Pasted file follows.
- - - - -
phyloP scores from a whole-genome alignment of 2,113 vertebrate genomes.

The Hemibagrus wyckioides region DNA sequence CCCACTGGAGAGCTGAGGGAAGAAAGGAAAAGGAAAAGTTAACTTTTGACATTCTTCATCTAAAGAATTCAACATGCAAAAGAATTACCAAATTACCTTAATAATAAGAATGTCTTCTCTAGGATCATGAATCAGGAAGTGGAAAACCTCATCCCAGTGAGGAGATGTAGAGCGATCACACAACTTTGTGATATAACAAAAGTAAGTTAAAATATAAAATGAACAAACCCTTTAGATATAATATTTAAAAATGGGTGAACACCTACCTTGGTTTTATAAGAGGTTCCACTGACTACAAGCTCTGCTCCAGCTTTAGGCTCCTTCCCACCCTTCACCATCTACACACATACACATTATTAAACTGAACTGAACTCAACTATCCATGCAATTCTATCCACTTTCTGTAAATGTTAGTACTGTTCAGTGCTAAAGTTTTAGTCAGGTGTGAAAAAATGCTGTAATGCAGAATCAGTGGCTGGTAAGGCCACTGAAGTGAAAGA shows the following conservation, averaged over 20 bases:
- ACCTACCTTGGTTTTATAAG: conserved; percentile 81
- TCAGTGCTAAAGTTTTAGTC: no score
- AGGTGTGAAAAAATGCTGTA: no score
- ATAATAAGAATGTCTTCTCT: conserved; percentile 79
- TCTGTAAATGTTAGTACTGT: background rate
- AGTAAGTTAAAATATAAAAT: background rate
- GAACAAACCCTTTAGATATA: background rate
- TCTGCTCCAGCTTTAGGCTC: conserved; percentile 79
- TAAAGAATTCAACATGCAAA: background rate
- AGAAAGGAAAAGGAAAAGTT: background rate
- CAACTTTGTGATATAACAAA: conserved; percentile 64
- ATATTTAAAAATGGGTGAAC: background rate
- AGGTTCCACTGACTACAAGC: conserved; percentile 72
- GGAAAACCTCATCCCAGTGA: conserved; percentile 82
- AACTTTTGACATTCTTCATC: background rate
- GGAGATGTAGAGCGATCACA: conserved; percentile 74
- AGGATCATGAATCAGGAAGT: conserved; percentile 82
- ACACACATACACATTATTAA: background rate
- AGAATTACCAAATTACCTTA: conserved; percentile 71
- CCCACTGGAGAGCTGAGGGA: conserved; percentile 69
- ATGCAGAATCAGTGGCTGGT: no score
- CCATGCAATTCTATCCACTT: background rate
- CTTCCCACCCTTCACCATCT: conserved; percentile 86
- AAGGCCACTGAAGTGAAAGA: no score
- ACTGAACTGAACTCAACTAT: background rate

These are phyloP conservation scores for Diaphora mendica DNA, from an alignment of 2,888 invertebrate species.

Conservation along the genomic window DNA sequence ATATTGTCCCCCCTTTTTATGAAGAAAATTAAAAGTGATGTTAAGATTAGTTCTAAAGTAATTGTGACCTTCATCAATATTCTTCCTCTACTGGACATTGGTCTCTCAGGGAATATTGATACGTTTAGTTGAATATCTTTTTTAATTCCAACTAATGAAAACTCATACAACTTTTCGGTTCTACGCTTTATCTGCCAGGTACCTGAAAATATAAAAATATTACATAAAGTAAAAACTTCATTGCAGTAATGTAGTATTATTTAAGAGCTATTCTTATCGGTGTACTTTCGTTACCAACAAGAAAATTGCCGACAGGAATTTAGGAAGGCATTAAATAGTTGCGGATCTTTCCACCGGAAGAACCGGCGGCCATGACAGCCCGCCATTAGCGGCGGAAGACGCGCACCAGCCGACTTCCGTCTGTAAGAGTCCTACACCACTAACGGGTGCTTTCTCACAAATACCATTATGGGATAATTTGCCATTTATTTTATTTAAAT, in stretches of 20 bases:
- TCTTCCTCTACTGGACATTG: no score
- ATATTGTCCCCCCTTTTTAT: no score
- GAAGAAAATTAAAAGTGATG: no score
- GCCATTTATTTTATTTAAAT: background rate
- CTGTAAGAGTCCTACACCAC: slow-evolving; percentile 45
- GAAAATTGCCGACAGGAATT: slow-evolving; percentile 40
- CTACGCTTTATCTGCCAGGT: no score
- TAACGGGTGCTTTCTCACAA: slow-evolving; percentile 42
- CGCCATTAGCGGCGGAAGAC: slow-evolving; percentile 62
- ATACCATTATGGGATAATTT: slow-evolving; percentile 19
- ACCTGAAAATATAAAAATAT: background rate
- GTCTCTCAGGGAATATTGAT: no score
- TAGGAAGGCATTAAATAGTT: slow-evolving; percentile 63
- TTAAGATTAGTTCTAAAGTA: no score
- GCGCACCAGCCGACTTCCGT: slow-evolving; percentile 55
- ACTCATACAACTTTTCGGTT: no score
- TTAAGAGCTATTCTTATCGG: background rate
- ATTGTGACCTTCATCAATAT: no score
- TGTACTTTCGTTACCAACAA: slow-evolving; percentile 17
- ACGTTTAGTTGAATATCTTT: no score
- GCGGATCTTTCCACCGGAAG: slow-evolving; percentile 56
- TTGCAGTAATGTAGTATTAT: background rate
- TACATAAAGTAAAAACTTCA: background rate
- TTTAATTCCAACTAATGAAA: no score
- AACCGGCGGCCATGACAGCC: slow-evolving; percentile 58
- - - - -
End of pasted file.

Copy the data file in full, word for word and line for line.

phyloP scores from a whole-genome alignment of 2,113 vertebrate genomes.

The Hemibagrus wyckioides region DNA sequence CCCACTGGAGAGCTGAGGGAAGAAAGGAAAAGGAAAAGTTAACTTTTGACATTCTTCATCTAAAGAATTCAACATGCAAAAGAATTACCAAATTACCTTAATAATAAGAATGTCTTCTCTAGGATCATGAATCAGGAAGTGGAAAACCTCATCCCAGTGAGGAGATGTAGAGCGATCACACAACTTTGTGATATAACAAAAGTAAGTTAAAATATAAAATGAACAAACCCTTTAGATATAATATTTAAAAATGGGTGAACACCTACCTTGGTTTTATAAGAGGTTCCACTGACTACAAGCTCTGCTCCAGCTTTAGGCTCCTTCCCACCCTTCACCATCTACACACATACACATTATTAAACTGAACTGAACTCAACTATCCATGCAATTCTATCCACTTTCTGTAAATGTTAGTACTGTTCAGTGCTAAAGTTTTAGTCAGGTGTGAAAAAATGCTGTAATGCAGAATCAGTGGCTGGTAAGGCCACTGAAGTGAAAGA shows the following conservation, averaged over 20 bases:
- ACCTACCTTGGTTTTATAAG: conserved; percentile 81
- TCAGTGCTAAAGTTTTAGTC: no score
- AGGTGTGAAAAAATGCTGTA: no score
- ATAATAAGAATGTCTTCTCT: conserved; percentile 79
- TCTGTAAATGTTAGTACTGT: background rate
- AGTAAGTTAAAATATAAAAT: background rate
- GAACAAACCCTTTAGATATA: background rate
- TCTGCTCCAGCTTTAGGCTC: conserved; percentile 79
- TAAAGAATTCAACATGCAAA: background rate
- AGAAAGGAAAAGGAAAAGTT: background rate
- CAACTTTGTGATATAACAAA: conserved; percentile 64
- ATATTTAAAAATGGGTGAAC: background rate
- AGGTTCCACTGACTACAAGC: conserved; percentile 72
- GGAAAACCTCATCCCAGTGA: conserved; percentile 82
- AACTTTTGACATTCTTCATC: background rate
- GGAGATGTAGAGCGATCACA: conserved; percentile 74
- AGGATCATGAATCAGGAAGT: conserved; percentile 82
- ACACACATACACATTATTAA: background rate
- AGAATTACCAAATTACCTTA: conserved; percentile 71
- CCCACTGGAGAGCTGAGGGA: conserved; percentile 69
- ATGCAGAATCAGTGGCTGGT: no score
- CCATGCAATTCTATCCACTT: background rate
- CTTCCCACCCTTCACCATCT: conserved; percentile 86
- AAGGCCACTGAAGTGAAAGA: no score
- ACTGAACTGAACTCAACTAT: background rate

These are phyloP conservation scores for Diaphora mendica DNA, from an alignment of 2,888 invertebrate species.

Conservation along the genomic window DNA sequence ATATTGTCCCCCCTTTTTATGAAGAAAATTAAAAGTGATGTTAAGATTAGTTCTAAAGTAATTGTGACCTTCATCAATATTCTTCCTCTACTGGACATTGGTCTCTCAGGGAATATTGATACGTTTAGTTGAATATCTTTTTTAATTCCAACTAATGAAAACTCATACAACTTTTCGGTTCTACGCTTTATCTGCCAGGTACCTGAAAATATAAAAATATTACATAAAGTAAAAACTTCATTGCAGTAATGTAGTATTATTTAAGAGCTATTCTTATCGGTGTACTTTCGTTACCAACAAGAAAATTGCCGACAGGAATTTAGGAAGGCATTAAATAGTTGCGGATCTTTCCACCGGAAGAACCGGCGGCCATGACAGCCCGCCATTAGCGGCGGAAGACGCGCACCAGCCGACTTCCGTCTGTAAGAGTCCTACACCACTAACGGGTGCTTTCTCACAAATACCATTATGGGATAATTTGCCATTTATTTTATTTAAAT, in stretches of 20 bases:
- TCTTCCTCTACTGGACATTG: no score
- ATATTGTCCCCCCTTTTTAT: no score
- GAAGAAAATTAAAAGTGATG: no score
- GCCATTTATTTTATTTAAAT: background rate
- CTGTAAGAGTCCTACACCAC: slow-evolving; percentile 45
- GAAAATTGCCGACAGGAATT: slow-evolving; percentile 40
- CTACGCTTTATCTGCCAGGT: no score
- TAACGGGTGCTTTCTCACAA: slow-evolving; percentile 42
- CGCCATTAGCGGCGGAAGAC: slow-evolving; percentile 62
- ATACCATTATGGGATAATTT: slow-evolving; percentile 19
- ACCTGAAAATATAAAAATAT: background rate
- GTCTCTCAGGGAATATTGAT: no score
- TAGGAAGGCATTAAATAGTT: slow-evolving; percentile 63
- TTAAGATTAGTTCTAAAGTA: no score
- GCGCACCAGCCGACTTCCGT: slow-evolving; percentile 55
- ACTCATACAACTTTTCGGTT: no score
- TTAAGAGCTATTCTTATCGG: background rate
- ATTGTGACCTTCATCAATAT: no score
- TGTACTTTCGTTACCAACAA: slow-evolving; percentile 17
- ACGTTTAGTTGAATATCTTT: no score
- GCGGATCTTTCCACCGGAAG: slow-evolving; percentile 56
- TTGCAGTAATGTAGTATTAT: background rate
- TACATAAAGTAAAAACTTCA: background rate
- TTTAATTCCAACTAATGAAA: no score
- AACCGGCGGCCATGACAGCC: slow-evolving; percentile 58